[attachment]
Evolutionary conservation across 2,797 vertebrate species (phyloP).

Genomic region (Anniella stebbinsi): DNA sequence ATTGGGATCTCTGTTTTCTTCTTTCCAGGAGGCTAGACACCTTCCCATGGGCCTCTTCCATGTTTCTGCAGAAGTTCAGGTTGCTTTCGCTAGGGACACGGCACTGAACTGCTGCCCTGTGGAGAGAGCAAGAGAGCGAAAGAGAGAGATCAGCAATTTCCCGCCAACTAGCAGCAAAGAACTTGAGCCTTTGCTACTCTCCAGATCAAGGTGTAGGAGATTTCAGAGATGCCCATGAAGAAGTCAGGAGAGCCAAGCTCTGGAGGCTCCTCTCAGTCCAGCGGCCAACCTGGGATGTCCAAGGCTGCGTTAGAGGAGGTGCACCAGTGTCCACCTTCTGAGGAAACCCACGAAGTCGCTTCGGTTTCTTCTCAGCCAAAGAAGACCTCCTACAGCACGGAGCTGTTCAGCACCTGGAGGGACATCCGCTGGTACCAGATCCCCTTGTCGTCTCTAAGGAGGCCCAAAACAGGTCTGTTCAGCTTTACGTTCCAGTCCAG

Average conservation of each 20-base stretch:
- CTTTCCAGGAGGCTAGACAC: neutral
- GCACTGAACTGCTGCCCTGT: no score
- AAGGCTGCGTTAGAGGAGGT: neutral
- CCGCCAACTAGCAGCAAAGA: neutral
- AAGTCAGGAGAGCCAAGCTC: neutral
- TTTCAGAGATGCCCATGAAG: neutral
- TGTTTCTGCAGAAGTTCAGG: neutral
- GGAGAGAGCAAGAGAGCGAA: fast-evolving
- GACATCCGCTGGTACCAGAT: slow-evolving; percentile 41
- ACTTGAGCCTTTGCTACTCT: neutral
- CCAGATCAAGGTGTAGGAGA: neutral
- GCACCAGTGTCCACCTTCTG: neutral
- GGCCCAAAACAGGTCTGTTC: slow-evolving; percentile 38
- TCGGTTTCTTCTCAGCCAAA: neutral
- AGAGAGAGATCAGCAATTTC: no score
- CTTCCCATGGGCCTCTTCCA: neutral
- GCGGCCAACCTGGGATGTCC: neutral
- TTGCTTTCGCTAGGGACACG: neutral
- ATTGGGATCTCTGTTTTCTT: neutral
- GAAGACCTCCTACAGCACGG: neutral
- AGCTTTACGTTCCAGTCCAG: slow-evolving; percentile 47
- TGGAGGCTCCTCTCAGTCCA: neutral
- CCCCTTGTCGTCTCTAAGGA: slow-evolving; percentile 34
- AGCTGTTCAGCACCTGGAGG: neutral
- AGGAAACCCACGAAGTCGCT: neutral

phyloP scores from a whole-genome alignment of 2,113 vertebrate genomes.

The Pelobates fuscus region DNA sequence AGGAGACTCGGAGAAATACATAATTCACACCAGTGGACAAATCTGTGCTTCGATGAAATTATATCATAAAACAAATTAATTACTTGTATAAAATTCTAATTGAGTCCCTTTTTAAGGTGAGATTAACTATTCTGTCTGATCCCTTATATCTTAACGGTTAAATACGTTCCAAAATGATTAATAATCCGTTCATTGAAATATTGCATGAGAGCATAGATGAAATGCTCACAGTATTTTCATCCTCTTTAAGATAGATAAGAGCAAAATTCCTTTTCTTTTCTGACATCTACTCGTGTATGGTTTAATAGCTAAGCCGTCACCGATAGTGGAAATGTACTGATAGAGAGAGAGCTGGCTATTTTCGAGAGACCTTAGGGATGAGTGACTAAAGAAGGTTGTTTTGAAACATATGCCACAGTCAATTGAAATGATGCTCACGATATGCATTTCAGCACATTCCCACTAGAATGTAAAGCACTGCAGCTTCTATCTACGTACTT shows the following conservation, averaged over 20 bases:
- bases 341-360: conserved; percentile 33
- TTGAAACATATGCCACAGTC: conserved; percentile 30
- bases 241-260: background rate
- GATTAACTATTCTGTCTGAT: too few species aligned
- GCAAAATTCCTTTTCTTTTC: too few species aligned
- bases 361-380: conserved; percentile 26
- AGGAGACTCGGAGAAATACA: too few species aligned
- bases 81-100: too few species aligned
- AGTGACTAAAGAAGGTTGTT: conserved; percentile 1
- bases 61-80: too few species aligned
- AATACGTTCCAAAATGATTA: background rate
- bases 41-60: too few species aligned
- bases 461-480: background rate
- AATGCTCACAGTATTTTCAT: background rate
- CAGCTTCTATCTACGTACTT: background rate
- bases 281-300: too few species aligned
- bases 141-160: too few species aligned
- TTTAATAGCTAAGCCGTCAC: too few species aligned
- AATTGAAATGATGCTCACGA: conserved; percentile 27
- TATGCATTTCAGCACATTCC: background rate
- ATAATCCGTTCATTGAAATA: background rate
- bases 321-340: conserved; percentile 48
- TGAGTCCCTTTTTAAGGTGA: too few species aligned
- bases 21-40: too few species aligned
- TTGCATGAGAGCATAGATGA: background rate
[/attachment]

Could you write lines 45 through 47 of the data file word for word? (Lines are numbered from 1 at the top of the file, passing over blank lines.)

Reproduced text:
- CAGCTTCTATCTACGTACTT: background rate
- bases 281-300: too few species aligned
- bases 141-160: too few species aligned